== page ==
Section: Application Domains

Quality of Experience

An increasing number of residential users consume online services (e.g., VoD, Web browsing, or Skype) in their everyday activities (e.g., for education or entertainment purposes), using a variety of devices (e.g., tablets, smartphones, laptops). A high Quality of Service (QoS) is essential for sustaining the revenue of service providers, carriers, and device manufactures. Yet, the perceived Quality of Experience (QoE) of users is far from perfect e.g., videos that get stalled or that take a long time to load. Dissatisfied users may change Internet Service Providers (ISPs) or the online services. Hence, the incentives for measuring and improving QoE in home networks are high while mapping network and application QoS to QoE is a challenging problem. In this work we have focused in measuring several network Quality-of-Service (QoS) metrics, such as latency and bandwidth, both in residential Wi-Fi as well as broadband networks, homes are using for connecting to the Internet.

The WiFi Context. Residential Wi-Fi performance, however, is highly variable. Competing Wi-Fi networks can cause contention and interference while poor channel conditions between the station and the access point (AP) can cause frame losses and low bandwidth. In some cases, the home Wi-Fi network can bottleneck Internet access. While problems in the Wi-Fi network may affect several network QoS metrics, users will typically only notice a problem when poor Wi-Fi affects the QoE of Internet applications. For example, a Wi-Fi network with low bandwidth may go unnoticed unless the time to load Web pages increases significantly. A user observing degraded QoE due to Wi-Fi problems may mistakenly assume there is a problem with the Internet Service Provider (ISP) network. Our discussions with residential ISPs confirm that often customers call to complain about problems in the home Wi-Fi and not the ISP network.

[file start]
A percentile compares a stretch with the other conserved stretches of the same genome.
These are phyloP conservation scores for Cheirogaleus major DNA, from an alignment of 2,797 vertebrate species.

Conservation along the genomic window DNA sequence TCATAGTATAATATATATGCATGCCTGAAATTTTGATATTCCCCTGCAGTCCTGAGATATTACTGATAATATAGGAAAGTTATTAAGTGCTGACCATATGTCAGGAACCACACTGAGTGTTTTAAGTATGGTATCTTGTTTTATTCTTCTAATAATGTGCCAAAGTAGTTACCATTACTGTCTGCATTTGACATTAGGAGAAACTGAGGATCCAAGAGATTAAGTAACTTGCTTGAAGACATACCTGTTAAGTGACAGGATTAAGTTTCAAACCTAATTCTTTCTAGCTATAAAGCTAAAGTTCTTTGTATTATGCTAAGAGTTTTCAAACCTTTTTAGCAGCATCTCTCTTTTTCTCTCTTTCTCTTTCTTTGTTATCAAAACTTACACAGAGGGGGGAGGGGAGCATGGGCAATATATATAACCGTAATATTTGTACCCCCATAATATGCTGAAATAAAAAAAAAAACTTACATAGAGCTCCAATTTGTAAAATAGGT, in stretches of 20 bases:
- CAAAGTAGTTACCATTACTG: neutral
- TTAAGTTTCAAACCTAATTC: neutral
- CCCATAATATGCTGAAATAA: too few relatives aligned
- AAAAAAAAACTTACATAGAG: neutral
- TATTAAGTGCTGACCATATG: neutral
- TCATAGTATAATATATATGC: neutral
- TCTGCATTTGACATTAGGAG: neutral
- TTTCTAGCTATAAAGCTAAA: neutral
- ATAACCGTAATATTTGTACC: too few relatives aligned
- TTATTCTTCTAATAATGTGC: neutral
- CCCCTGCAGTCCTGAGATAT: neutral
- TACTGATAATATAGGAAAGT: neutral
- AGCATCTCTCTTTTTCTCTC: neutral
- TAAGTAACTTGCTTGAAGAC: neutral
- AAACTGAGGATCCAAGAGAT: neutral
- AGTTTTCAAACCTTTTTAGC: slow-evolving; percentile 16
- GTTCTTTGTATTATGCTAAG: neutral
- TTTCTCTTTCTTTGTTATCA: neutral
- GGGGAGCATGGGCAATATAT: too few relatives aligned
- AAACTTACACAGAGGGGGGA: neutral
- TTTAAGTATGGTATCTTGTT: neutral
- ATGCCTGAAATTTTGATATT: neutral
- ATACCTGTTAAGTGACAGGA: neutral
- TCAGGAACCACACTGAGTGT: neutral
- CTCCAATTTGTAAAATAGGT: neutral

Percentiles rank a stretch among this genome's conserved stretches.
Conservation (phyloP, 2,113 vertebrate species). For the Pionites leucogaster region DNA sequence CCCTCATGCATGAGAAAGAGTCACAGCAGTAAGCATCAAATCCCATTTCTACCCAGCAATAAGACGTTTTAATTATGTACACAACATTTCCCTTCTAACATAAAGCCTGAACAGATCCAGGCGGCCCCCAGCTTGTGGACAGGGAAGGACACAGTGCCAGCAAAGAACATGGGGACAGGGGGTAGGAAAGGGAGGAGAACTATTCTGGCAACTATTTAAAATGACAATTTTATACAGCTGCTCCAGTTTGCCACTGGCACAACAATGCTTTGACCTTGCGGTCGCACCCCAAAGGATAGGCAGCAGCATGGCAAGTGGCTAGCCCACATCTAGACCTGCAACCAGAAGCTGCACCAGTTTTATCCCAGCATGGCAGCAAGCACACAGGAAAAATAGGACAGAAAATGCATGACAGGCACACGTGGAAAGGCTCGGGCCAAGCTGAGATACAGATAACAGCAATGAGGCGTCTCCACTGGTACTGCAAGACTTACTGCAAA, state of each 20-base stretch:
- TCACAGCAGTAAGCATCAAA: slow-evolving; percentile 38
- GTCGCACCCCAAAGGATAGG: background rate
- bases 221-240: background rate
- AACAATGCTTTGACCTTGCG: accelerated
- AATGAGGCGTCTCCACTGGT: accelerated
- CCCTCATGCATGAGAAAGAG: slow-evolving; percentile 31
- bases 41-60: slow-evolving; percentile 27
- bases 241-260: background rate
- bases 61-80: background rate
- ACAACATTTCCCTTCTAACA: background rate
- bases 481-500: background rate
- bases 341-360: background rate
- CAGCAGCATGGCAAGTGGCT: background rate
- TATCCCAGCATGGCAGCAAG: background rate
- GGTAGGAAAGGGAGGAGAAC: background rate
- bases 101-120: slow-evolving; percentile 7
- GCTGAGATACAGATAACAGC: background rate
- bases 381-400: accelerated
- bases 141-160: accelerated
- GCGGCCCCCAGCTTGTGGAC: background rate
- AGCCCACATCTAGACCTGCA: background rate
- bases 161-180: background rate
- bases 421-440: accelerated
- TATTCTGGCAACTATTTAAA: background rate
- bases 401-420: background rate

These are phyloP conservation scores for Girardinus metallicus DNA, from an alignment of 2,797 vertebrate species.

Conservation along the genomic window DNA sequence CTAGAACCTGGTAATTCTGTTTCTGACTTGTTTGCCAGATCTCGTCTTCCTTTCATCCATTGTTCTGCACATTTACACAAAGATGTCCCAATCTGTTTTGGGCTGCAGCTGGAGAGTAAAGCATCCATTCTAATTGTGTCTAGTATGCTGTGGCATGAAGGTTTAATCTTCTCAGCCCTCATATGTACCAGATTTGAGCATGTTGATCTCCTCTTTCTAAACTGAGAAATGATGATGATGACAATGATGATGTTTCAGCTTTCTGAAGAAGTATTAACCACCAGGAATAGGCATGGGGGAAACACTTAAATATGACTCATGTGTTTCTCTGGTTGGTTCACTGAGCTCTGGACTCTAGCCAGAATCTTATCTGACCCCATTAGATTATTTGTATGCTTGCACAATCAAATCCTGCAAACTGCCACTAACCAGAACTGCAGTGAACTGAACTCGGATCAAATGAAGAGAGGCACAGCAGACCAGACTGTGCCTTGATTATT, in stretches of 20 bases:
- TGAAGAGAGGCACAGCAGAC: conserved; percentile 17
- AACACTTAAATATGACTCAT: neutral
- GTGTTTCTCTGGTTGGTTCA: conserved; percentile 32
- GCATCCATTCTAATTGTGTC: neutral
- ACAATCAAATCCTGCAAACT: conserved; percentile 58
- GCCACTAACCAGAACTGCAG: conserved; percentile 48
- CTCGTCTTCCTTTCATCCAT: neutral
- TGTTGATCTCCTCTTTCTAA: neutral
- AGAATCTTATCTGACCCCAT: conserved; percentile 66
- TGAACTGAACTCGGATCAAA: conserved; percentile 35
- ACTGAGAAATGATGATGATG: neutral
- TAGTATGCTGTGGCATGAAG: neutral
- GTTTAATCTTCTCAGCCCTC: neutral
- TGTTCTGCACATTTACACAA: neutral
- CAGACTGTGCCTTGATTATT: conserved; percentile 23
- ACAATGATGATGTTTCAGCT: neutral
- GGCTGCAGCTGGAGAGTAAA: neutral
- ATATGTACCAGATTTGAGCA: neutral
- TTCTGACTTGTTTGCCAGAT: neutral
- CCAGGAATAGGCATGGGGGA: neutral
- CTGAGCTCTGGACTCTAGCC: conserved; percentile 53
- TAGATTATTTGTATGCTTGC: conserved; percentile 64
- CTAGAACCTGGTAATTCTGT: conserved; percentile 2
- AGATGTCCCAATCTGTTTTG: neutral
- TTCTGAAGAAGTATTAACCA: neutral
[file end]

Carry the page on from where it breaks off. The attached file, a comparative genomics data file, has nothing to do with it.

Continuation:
Prior work has focused on QoS metrics for some applications (e.g., on-line video, Web browsing, or Skype) with no attempt to identify when Wi-Fi quality affects QoE. We are particularly interested in assisting ISPs to predict when home Wi-Fi quality degrades QoE. ISPs can use this system to detect customers experiencing poor QoE to proactively trigger Wi-Fi troubleshooting. ISPs often control the home AP, so we leverage Wi-Fi metrics that are available on commercial APs. Detecting when Wi-Fi quality degrades QoE using these metrics is challenging. First, we have no information about the applications customers are running at any given time. ISPs avoid capturing per-packet traffic traces from customers, because of privacy considerations and the overload of per-packet capture. Thus, we must estimate the effect of Wi-Fi quality on QoE of popular applications, which most customers are likely to run. In this context, we study Web as a proof of concept, as a large fraction of home traffic corresponds to Web. Second, application QoE may be degraded by factors other than the Wi-Fi quality (e.g., poor Internet performance or an overloaded server). Although a general system to explain any QoE degradation would be extremely helpful, our monitoring at the AP prevents us from having the end-to-end view necessary for such general task. Instead, we focus on identifying when Wi-Fi quality degrades QoE. Finally, Wi-Fi metrics available in APs are coarse aggregates such as the average PHY rate or the fraction of busy times. It is open how to effectively map these coarse metrics into QoE.

Predicting QoE. Clearly, different actors in the online service chain (e.g., video streaming services, ISPs) have different incentives and means to measure and affect the user QoE. Uncovering statistically equivalent subsets of QoS metrics across and within levels provides actionable knowledge for building QoE predictors. To achieve this goal, we leverage recent advances on feature selection algorithms to exploit available experimental evidence of the joint probability distributions of QoE/QoS metrics. This type of statistical reasoning will enable us to determine local causal relationships between a target QoE variable, seen as effect, and multiple QoS metrics across or within levels, seen as causes. Such data-driven analysis is justified by the multiplicity of dependencies that exist between network or application QoS metrics as different adaptation mechanisms (e.g., TCP congestion avoidance, HTTP bitrate adaptation) are activated at each level in real life. Building optimal predictors based on (eventually several) probabilistically minimal subsets of features opens the way for a principled comparison of the predictors.